Study reveals innate helpfulness in infants
We may not be as violent natured as first believed.
Michael Tomasello, a developmental psychologist arrived at this conclusion in his book Why We Cooperate through studies that infants are inherently willing to help others.
For example, the study observes 18 month-old infants that see an adult in need of assistance, such as opening the door when their hands are full. These children will immediately attempt to help by opening the door for them. This is seen multiple times in the study, even in examples where the adult is unrelated to the child.
Tomasello argues that this helping behavior must be innate because it appears early on, before the infant learns rules of politeness.
Repetitive story-telling may be psychological
We all have those friends who repeat the same story multiple times, even if you have already heard the story plenty. But according to new research published in Psychological Science, it may not be their fault.
Studies done by Nigel Gopie, a postdoctoral psychologist at the Rotman Research Institute in Toronto, Canada suggest that people often have a difficult time remembering whom we told things to.
Gopie and his colleagues call it destination memory. One may remember the story itself, but not to whom they told it. Repeating oneself, according to psychologists, can not only be embarrassing but also damaging to people who need to keep secrets.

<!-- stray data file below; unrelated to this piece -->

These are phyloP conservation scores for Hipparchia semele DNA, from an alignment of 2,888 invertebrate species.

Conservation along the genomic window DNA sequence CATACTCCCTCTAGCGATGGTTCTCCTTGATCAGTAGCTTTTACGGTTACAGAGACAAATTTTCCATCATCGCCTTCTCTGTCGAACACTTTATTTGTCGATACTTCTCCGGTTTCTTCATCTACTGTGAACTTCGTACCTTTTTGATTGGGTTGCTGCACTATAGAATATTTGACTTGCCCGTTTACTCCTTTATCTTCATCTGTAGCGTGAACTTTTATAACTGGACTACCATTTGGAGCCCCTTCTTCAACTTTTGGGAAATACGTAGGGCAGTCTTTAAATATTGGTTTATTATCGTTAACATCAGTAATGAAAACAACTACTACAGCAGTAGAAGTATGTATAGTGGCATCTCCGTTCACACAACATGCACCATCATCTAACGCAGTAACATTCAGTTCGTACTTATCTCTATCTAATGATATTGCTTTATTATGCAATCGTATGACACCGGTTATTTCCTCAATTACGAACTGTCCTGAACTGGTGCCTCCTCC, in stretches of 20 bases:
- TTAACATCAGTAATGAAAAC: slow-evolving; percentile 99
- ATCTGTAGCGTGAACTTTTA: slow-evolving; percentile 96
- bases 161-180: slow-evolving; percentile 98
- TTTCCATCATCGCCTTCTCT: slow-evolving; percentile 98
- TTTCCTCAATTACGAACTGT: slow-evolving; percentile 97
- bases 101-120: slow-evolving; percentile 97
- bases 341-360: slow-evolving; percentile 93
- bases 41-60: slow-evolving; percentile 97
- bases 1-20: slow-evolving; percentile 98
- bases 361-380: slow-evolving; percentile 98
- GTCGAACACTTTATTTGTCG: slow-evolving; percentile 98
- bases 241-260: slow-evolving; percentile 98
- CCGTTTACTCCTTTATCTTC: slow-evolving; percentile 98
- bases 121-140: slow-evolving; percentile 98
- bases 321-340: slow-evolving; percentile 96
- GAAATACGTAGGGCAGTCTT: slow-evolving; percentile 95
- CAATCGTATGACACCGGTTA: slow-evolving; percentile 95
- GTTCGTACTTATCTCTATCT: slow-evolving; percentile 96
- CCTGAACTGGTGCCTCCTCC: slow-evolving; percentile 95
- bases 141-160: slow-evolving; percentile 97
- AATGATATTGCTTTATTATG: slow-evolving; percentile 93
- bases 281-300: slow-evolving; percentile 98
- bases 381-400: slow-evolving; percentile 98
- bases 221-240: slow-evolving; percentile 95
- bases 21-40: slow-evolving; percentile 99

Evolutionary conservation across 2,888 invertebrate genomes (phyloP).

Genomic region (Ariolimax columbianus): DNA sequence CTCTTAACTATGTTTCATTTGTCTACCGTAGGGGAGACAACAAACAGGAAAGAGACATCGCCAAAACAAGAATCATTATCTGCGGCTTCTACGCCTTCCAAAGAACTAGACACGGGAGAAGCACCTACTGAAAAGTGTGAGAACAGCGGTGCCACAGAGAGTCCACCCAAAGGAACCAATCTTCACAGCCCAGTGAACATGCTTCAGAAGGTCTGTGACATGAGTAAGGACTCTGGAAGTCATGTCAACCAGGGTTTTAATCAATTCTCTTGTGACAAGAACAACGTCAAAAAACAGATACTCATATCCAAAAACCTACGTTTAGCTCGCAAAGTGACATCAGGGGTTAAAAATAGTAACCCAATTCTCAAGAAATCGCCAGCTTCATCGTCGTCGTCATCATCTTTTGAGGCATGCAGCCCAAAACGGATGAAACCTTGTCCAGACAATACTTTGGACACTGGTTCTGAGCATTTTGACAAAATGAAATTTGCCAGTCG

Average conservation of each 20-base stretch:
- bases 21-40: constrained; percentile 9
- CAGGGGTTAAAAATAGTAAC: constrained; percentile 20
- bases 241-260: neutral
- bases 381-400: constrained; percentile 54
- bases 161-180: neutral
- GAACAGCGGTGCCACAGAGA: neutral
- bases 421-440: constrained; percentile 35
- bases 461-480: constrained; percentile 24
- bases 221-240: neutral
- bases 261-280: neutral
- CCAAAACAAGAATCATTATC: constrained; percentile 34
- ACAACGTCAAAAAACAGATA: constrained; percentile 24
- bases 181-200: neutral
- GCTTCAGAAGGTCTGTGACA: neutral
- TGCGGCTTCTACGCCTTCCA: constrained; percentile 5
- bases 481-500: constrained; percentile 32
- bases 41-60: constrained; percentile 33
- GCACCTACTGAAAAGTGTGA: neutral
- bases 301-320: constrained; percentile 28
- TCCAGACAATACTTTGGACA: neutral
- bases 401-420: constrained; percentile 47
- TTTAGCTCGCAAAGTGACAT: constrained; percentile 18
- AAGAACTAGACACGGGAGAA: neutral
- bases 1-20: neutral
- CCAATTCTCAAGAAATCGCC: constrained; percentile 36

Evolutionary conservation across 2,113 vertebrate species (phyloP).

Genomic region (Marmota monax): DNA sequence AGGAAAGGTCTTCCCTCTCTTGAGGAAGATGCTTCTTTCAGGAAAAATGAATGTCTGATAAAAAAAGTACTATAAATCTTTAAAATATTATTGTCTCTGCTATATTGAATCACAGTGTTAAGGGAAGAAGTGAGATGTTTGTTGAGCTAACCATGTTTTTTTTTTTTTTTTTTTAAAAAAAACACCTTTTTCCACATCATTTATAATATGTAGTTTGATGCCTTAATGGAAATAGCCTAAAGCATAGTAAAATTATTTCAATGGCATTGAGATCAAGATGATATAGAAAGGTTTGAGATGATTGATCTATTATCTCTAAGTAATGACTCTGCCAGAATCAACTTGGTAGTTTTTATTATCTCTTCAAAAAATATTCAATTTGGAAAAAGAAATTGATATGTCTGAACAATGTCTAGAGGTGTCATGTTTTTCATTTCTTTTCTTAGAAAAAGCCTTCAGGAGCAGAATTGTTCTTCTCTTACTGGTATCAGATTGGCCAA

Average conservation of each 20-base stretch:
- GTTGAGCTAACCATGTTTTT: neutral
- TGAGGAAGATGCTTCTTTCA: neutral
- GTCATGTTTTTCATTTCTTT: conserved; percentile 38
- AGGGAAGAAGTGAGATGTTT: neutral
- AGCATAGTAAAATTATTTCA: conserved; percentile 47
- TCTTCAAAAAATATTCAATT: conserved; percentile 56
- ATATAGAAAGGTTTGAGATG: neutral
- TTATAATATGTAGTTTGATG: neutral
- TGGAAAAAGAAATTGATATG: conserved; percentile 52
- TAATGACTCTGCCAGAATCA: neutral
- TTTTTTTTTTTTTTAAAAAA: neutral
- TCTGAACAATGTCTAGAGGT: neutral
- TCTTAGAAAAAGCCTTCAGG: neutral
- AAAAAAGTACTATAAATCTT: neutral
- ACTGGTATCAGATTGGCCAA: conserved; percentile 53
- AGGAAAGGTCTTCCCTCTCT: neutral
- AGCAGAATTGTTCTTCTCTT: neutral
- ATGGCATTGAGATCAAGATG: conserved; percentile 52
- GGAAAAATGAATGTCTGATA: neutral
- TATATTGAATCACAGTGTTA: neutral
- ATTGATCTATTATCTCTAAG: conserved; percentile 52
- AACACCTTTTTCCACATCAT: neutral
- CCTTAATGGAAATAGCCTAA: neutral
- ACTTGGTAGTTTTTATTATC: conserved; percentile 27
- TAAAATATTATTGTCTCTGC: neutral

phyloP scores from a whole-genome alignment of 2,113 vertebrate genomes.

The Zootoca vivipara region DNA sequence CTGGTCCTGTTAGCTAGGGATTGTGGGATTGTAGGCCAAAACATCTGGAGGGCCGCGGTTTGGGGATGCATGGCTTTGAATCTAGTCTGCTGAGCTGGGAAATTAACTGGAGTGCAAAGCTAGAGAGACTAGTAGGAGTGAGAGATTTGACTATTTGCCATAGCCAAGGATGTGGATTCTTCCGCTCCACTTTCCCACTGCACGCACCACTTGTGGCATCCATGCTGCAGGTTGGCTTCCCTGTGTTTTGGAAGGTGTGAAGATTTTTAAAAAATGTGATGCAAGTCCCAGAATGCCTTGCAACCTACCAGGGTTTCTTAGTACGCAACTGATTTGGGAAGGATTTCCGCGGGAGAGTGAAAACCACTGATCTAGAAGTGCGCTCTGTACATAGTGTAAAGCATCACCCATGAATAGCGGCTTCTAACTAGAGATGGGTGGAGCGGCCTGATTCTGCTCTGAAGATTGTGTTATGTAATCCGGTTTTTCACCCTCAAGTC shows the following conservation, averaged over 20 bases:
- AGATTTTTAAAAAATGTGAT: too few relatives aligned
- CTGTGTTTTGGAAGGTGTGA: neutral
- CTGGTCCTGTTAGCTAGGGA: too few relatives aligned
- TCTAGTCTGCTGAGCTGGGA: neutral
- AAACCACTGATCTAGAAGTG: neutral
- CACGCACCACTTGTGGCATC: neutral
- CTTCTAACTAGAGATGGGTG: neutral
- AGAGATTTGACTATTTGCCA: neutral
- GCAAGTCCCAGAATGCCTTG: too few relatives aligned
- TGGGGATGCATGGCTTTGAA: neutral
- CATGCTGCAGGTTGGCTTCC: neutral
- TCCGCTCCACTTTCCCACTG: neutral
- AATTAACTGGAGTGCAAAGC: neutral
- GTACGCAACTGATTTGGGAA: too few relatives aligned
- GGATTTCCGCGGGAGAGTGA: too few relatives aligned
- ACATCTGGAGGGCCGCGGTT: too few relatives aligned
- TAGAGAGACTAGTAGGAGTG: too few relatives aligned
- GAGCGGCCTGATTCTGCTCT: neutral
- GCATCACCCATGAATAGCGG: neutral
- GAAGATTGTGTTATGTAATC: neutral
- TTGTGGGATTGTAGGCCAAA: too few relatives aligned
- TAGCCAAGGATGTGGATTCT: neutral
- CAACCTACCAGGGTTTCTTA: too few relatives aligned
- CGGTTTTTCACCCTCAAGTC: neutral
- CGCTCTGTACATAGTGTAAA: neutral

Health care bill may reduce U.S. premiums, study says.
The United States Congressional Budget Office said on Monday that the senate health care bill would not only keep premiums for health care at their current rate from large employers but may also reduce the costs for those who purchase it on their own.
The report comes at a time when the senate begins its debate on legislation. Disaproving senators and congressmen against the bill claim it will raise costs for most Americans.
The budget office said that the bill might drive up premiums. However, the subsidies that most people would receive for buying individual insurance would decrease costs.
Little change would occur to the premiums through their employers, said the report.
Lost European Culture dates back to 5,000 B.C.E
Before the ancient Greeks, Romans or even Mesopotamians a lost European culture existed between the Danube Valley and Balkan foothills.
New research conducted by archaeologists and historians, said this civilization has been overlooked. Since writing did not yet exist in that era, researchers do not even know what to call this ancient culture.
An exhibition recently opened at New York University with more than 250 artifacts from museums in Bulgario, Moldova and Romania. David W. Anthony, museum curator and professor of anthropology at Hartwick College in Oneotna, New York, said that old Europe was considered very advanced during this peak, around 4,500 B.C.E.
The culture itself was not discovered until 1972 by local archeologists in Varna, Bulgaria. The civilization was made of pioneer farmers that moved north into Old Europe from Greece and Macedonia, bringing wheat, barley seeds, domesticated cattle and sheep. Archeologists discovered they established networks of trade using copper, gold and ceramics through colonies along the Black Sea.